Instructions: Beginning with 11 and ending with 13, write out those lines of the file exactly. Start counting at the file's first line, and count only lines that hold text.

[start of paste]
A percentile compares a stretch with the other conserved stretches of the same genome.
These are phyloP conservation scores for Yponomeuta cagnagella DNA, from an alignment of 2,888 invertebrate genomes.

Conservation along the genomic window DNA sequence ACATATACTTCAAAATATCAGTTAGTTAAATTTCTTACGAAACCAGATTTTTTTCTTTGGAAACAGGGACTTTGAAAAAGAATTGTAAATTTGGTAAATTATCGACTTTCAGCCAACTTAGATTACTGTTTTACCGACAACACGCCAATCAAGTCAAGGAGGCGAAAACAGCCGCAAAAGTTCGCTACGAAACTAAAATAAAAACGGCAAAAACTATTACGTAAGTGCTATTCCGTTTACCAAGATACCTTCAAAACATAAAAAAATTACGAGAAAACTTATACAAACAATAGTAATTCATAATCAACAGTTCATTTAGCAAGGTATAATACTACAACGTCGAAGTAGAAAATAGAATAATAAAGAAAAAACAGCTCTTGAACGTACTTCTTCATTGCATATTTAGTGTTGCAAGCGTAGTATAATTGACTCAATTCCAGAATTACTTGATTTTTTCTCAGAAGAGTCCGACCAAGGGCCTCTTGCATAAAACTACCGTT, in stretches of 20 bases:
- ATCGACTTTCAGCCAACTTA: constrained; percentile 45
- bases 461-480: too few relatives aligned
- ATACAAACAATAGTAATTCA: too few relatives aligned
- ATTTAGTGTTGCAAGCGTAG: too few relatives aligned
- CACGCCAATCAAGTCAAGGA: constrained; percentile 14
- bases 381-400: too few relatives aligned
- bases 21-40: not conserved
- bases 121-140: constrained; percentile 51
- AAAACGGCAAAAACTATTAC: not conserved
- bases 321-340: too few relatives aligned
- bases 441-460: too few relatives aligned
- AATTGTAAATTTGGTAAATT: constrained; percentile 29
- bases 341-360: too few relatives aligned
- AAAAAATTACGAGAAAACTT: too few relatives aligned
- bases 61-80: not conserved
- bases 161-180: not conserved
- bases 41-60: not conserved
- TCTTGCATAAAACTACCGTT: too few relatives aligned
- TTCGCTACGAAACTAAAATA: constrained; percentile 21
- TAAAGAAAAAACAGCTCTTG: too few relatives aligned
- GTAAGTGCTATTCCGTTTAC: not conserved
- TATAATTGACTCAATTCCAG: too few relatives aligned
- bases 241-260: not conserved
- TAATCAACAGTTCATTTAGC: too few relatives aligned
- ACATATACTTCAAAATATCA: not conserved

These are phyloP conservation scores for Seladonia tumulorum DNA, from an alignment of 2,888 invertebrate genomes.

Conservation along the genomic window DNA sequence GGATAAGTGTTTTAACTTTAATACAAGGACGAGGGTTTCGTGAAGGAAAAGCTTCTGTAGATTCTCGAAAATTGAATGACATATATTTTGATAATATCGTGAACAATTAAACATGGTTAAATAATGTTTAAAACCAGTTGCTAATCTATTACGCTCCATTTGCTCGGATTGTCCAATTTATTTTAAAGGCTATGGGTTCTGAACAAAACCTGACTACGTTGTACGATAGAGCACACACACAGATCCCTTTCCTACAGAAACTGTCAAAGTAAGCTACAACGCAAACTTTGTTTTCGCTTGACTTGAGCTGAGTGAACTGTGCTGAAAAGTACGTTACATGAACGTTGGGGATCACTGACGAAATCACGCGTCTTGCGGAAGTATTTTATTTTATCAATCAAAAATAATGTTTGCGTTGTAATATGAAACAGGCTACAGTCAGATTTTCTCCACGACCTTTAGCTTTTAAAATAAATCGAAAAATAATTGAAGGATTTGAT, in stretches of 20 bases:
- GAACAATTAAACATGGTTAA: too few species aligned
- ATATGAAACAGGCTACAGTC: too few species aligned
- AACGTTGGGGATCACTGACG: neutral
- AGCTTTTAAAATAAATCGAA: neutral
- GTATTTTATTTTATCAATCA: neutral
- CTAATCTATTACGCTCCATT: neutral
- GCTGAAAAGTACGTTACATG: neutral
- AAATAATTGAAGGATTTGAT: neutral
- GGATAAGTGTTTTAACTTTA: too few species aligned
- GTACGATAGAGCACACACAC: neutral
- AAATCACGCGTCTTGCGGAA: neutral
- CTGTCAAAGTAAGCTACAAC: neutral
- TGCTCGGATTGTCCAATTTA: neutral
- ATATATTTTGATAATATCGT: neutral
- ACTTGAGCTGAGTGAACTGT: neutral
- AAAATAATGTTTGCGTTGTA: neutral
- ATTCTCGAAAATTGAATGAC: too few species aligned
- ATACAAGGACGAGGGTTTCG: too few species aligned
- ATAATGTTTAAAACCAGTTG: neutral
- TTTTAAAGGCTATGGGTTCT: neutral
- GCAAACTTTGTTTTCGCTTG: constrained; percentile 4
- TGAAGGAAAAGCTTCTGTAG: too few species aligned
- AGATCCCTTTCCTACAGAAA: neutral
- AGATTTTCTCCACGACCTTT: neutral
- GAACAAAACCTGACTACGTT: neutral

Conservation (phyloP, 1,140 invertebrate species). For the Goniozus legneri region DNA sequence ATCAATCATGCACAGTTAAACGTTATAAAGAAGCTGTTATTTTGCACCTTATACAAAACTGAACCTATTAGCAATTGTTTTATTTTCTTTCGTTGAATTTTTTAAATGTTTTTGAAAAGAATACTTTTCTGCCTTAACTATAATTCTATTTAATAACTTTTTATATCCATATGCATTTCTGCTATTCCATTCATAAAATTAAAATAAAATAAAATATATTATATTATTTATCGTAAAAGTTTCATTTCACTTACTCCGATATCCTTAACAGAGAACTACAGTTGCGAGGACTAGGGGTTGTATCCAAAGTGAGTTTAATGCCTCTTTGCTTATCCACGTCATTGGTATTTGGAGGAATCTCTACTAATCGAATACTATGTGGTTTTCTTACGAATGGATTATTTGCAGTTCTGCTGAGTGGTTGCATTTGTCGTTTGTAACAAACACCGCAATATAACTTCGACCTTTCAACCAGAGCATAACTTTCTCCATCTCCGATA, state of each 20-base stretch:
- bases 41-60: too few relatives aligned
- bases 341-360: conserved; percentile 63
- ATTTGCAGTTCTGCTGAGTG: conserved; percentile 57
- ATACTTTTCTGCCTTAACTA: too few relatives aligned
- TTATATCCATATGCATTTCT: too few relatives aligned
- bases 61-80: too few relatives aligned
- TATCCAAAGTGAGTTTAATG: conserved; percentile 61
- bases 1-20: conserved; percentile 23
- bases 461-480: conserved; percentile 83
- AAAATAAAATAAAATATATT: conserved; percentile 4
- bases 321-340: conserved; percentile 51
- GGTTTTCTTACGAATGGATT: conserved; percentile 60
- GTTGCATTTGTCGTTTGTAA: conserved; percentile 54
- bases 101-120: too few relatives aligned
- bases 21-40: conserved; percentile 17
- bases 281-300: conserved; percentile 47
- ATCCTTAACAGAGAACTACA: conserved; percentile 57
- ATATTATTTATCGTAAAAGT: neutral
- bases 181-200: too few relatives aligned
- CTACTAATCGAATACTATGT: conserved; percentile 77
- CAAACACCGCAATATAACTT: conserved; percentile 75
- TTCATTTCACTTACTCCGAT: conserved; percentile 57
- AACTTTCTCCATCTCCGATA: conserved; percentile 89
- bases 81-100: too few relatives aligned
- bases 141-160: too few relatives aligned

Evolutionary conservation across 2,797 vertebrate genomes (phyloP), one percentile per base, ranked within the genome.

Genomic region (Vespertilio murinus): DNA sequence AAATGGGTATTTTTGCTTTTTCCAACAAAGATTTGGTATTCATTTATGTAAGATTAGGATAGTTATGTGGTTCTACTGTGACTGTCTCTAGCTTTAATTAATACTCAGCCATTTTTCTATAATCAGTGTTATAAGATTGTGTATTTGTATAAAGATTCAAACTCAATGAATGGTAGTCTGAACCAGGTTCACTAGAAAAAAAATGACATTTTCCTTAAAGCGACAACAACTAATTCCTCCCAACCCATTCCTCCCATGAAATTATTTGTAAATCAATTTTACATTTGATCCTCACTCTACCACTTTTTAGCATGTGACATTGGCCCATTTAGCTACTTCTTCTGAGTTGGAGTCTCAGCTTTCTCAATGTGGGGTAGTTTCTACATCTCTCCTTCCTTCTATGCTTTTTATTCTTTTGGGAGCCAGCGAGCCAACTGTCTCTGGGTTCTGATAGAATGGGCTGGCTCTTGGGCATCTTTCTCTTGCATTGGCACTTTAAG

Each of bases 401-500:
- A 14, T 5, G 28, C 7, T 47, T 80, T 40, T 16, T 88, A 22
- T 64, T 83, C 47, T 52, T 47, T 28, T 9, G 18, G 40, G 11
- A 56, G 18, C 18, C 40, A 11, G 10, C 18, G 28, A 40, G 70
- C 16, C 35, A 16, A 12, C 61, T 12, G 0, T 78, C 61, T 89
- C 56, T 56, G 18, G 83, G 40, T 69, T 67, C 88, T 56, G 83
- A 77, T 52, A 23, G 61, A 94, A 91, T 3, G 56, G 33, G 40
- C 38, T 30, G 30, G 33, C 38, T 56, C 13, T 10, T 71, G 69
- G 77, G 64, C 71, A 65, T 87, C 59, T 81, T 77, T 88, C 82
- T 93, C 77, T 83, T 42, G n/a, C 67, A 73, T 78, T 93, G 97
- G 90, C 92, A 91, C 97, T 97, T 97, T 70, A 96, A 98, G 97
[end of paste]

- bases 121-140: constrained; percentile 51
- AAAACGGCAAAAACTATTAC: not conserved
- bases 321-340: too few relatives aligned